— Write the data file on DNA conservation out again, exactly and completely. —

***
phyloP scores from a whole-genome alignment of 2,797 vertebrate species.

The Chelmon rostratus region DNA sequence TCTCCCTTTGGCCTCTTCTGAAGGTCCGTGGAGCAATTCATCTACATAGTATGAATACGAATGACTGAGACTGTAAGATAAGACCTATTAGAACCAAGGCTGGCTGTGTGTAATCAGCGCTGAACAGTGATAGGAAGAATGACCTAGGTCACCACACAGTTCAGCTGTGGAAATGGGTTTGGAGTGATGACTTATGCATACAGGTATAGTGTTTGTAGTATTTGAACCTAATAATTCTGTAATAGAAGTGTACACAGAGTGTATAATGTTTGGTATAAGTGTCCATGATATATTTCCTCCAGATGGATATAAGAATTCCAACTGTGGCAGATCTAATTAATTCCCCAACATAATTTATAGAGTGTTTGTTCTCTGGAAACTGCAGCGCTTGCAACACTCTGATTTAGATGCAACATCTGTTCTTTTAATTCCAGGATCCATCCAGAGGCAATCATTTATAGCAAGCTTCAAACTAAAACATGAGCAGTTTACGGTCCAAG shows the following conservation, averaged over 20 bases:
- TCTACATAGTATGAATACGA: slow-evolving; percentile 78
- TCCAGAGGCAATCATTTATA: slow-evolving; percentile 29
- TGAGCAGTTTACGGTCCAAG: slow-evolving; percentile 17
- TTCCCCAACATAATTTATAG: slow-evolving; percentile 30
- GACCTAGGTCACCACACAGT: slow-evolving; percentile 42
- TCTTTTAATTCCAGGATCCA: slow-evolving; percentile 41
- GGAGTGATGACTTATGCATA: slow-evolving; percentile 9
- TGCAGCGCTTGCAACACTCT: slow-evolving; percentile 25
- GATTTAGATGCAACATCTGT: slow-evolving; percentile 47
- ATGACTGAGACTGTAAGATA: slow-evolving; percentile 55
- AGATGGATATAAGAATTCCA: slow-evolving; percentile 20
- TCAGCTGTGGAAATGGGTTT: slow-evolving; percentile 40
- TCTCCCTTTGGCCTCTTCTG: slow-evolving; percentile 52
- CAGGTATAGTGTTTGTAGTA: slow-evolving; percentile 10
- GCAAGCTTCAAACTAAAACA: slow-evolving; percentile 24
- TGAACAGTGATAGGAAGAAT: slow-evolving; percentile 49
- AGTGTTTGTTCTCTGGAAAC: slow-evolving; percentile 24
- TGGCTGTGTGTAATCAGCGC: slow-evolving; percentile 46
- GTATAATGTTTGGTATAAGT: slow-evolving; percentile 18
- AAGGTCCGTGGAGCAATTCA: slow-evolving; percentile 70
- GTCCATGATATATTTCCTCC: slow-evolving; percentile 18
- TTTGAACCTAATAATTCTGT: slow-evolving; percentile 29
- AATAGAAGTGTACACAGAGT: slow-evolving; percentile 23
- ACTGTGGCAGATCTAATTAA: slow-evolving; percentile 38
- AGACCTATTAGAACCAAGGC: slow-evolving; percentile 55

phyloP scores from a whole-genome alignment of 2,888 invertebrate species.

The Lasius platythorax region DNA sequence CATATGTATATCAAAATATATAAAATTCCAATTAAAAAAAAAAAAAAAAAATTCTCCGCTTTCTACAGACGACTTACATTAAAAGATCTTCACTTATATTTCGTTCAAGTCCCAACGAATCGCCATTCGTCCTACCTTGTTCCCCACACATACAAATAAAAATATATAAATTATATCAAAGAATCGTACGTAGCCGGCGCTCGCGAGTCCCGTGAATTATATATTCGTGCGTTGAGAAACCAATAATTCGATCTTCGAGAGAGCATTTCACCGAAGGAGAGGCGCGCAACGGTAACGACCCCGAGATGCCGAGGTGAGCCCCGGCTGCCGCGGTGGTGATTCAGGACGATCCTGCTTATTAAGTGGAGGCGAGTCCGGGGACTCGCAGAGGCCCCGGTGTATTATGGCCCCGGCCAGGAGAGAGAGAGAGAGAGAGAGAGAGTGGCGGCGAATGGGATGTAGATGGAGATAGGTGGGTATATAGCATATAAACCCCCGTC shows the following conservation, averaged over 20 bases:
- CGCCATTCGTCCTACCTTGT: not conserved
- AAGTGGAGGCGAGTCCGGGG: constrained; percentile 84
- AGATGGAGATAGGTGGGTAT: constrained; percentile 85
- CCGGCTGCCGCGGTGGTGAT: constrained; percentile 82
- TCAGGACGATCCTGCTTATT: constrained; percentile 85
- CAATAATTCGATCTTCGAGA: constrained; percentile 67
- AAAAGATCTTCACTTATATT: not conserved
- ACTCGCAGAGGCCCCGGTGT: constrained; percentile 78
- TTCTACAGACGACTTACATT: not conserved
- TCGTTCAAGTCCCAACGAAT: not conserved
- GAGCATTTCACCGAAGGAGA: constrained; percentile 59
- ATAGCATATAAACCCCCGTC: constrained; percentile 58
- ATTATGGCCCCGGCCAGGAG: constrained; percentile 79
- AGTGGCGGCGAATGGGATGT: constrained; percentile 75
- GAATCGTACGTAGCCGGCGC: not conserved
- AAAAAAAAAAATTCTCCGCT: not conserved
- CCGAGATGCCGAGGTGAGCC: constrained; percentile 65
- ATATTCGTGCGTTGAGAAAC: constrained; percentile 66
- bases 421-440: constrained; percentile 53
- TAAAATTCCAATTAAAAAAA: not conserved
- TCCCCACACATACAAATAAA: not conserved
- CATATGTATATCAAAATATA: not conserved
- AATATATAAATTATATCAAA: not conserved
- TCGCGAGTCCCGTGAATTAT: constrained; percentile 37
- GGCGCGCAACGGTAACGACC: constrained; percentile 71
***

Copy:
phyloP scores from a whole-genome alignment of 2,797 vertebrate species.

The Chelmon rostratus region DNA sequence TCTCCCTTTGGCCTCTTCTGAAGGTCCGTGGAGCAATTCATCTACATAGTATGAATACGAATGACTGAGACTGTAAGATAAGACCTATTAGAACCAAGGCTGGCTGTGTGTAATCAGCGCTGAACAGTGATAGGAAGAATGACCTAGGTCACCACACAGTTCAGCTGTGGAAATGGGTTTGGAGTGATGACTTATGCATACAGGTATAGTGTTTGTAGTATTTGAACCTAATAATTCTGTAATAGAAGTGTACACAGAGTGTATAATGTTTGGTATAAGTGTCCATGATATATTTCCTCCAGATGGATATAAGAATTCCAACTGTGGCAGATCTAATTAATTCCCCAACATAATTTATAGAGTGTTTGTTCTCTGGAAACTGCAGCGCTTGCAACACTCTGATTTAGATGCAACATCTGTTCTTTTAATTCCAGGATCCATCCAGAGGCAATCATTTATAGCAAGCTTCAAACTAAAACATGAGCAGTTTACGGTCCAAG shows the following conservation, averaged over 20 bases:
- TCTACATAGTATGAATACGA: slow-evolving; percentile 78
- TCCAGAGGCAATCATTTATA: slow-evolving; percentile 29
- TGAGCAGTTTACGGTCCAAG: slow-evolving; percentile 17
- TTCCCCAACATAATTTATAG: slow-evolving; percentile 30
- GACCTAGGTCACCACACAGT: slow-evolving; percentile 42
- TCTTTTAATTCCAGGATCCA: slow-evolving; percentile 41
- GGAGTGATGACTTATGCATA: slow-evolving; percentile 9
- TGCAGCGCTTGCAACACTCT: slow-evolving; percentile 25
- GATTTAGATGCAACATCTGT: slow-evolving; percentile 47
- ATGACTGAGACTGTAAGATA: slow-evolving; percentile 55
- AGATGGATATAAGAATTCCA: slow-evolving; percentile 20
- TCAGCTGTGGAAATGGGTTT: slow-evolving; percentile 40
- TCTCCCTTTGGCCTCTTCTG: slow-evolving; percentile 52
- CAGGTATAGTGTTTGTAGTA: slow-evolving; percentile 10
- GCAAGCTTCAAACTAAAACA: slow-evolving; percentile 24
- TGAACAGTGATAGGAAGAAT: slow-evolving; percentile 49
- AGTGTTTGTTCTCTGGAAAC: slow-evolving; percentile 24
- TGGCTGTGTGTAATCAGCGC: slow-evolving; percentile 46
- GTATAATGTTTGGTATAAGT: slow-evolving; percentile 18
- AAGGTCCGTGGAGCAATTCA: slow-evolving; percentile 70
- GTCCATGATATATTTCCTCC: slow-evolving; percentile 18
- TTTGAACCTAATAATTCTGT: slow-evolving; percentile 29
- AATAGAAGTGTACACAGAGT: slow-evolving; percentile 23
- ACTGTGGCAGATCTAATTAA: slow-evolving; percentile 38
- AGACCTATTAGAACCAAGGC: slow-evolving; percentile 55

phyloP scores from a whole-genome alignment of 2,888 invertebrate species.

The Lasius platythorax region DNA sequence CATATGTATATCAAAATATATAAAATTCCAATTAAAAAAAAAAAAAAAAAATTCTCCGCTTTCTACAGACGACTTACATTAAAAGATCTTCACTTATATTTCGTTCAAGTCCCAACGAATCGCCATTCGTCCTACCTTGTTCCCCACACATACAAATAAAAATATATAAATTATATCAAAGAATCGTACGTAGCCGGCGCTCGCGAGTCCCGTGAATTATATATTCGTGCGTTGAGAAACCAATAATTCGATCTTCGAGAGAGCATTTCACCGAAGGAGAGGCGCGCAACGGTAACGACCCCGAGATGCCGAGGTGAGCCCCGGCTGCCGCGGTGGTGATTCAGGACGATCCTGCTTATTAAGTGGAGGCGAGTCCGGGGACTCGCAGAGGCCCCGGTGTATTATGGCCCCGGCCAGGAGAGAGAGAGAGAGAGAGAGAGAGTGGCGGCGAATGGGATGTAGATGGAGATAGGTGGGTATATAGCATATAAACCCCCGTC shows the following conservation, averaged over 20 bases:
- CGCCATTCGTCCTACCTTGT: not conserved
- AAGTGGAGGCGAGTCCGGGG: constrained; percentile 84
- AGATGGAGATAGGTGGGTAT: constrained; percentile 85
- CCGGCTGCCGCGGTGGTGAT: constrained; percentile 82
- TCAGGACGATCCTGCTTATT: constrained; percentile 85
- CAATAATTCGATCTTCGAGA: constrained; percentile 67
- AAAAGATCTTCACTTATATT: not conserved
- ACTCGCAGAGGCCCCGGTGT: constrained; percentile 78
- TTCTACAGACGACTTACATT: not conserved
- TCGTTCAAGTCCCAACGAAT: not conserved
- GAGCATTTCACCGAAGGAGA: constrained; percentile 59
- ATAGCATATAAACCCCCGTC: constrained; percentile 58
- ATTATGGCCCCGGCCAGGAG: constrained; percentile 79
- AGTGGCGGCGAATGGGATGT: constrained; percentile 75
- GAATCGTACGTAGCCGGCGC: not conserved
- AAAAAAAAAAATTCTCCGCT: not conserved
- CCGAGATGCCGAGGTGAGCC: constrained; percentile 65
- ATATTCGTGCGTTGAGAAAC: constrained; percentile 66
- bases 421-440: constrained; percentile 53
- TAAAATTCCAATTAAAAAAA: not conserved
- TCCCCACACATACAAATAAA: not conserved
- CATATGTATATCAAAATATA: not conserved
- AATATATAAATTATATCAAA: not conserved
- TCGCGAGTCCCGTGAATTAT: constrained; percentile 37
- GGCGCGCAACGGTAACGACC: constrained; percentile 71